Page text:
As to Bestul's salary, the Federation asserts he is performing not only the men's head coach position, but also seventy percent of the women's head coach position and therefore he is due more than the negotiated 13.5 percent. There is no question that Bestul is performing administrative functions for more athletes than either Buchholtz or the Grievant performed in prior years, but that does not necessarily translate into more work. Bestul is expected to establish policy and direction for all track athletes. Prior head coaches were expected to set policy and direction for one gender of athletes and to coach individual track events. Bestul's workload is not greater, but is applicable to more athletes and he is performing less direct event coaching than either Buchholtz or the Grievant performed. This record does not support a finding that Bestul is performing more work than prior head coaches and therefore he is not due additional monies.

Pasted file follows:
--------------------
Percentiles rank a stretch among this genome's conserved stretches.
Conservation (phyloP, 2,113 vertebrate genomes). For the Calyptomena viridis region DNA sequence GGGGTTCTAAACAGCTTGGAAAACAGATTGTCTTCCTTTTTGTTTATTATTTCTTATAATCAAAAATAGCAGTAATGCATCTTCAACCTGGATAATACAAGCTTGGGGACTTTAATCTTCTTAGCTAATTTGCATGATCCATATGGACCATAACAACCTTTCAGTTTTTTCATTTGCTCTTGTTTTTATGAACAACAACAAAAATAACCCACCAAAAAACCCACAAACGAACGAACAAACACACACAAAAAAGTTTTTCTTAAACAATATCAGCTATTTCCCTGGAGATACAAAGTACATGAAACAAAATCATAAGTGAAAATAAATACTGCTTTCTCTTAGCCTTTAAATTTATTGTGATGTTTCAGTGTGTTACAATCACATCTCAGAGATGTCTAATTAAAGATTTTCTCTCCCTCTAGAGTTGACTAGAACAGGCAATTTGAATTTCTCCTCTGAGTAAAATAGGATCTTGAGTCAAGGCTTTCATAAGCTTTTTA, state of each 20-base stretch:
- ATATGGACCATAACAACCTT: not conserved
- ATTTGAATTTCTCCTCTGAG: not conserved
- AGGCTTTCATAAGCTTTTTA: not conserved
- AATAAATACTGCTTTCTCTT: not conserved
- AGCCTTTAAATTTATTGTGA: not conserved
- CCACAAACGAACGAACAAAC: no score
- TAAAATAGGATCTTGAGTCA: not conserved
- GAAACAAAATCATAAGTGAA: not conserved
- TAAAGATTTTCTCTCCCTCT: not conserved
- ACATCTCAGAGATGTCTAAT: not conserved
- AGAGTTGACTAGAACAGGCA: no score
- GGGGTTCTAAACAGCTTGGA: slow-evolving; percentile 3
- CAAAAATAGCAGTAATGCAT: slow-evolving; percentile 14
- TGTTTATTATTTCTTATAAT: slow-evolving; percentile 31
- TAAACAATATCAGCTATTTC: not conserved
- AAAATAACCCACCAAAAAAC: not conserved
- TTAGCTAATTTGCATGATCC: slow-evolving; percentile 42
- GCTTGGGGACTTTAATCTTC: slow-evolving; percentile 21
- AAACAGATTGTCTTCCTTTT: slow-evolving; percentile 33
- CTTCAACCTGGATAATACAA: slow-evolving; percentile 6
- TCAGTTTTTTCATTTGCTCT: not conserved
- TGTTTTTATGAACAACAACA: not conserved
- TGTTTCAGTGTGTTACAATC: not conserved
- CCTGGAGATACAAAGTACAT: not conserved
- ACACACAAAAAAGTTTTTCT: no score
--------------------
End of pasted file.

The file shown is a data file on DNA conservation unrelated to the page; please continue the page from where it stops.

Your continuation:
Finally, 2009-2010 was the first year that the District reconfigured and implemented the new track coaching structure. The District believed one head coach and five assistant coaches was the optimum manner in which to organize and complete the coaching duties. If the
District determines another structure is more efficient, then the Federation and District can re-negotiate the salary.
1. No, the District did not violate Article 8, Section B and/or Appendix C, Section 1 of the parties' collective bargaining agreement when it compensated the Grievant at 8.5% of the BA base salary for his work as an assistant track coach and Head Coach Bestul at 13.5 % of the BA base salary for his work as head coach.
2. The grievance is dismissed.
Dated at Rhinelander, Wisconsin, this 24th day of August, 2010.
Lauri A. Millot, Arbitrator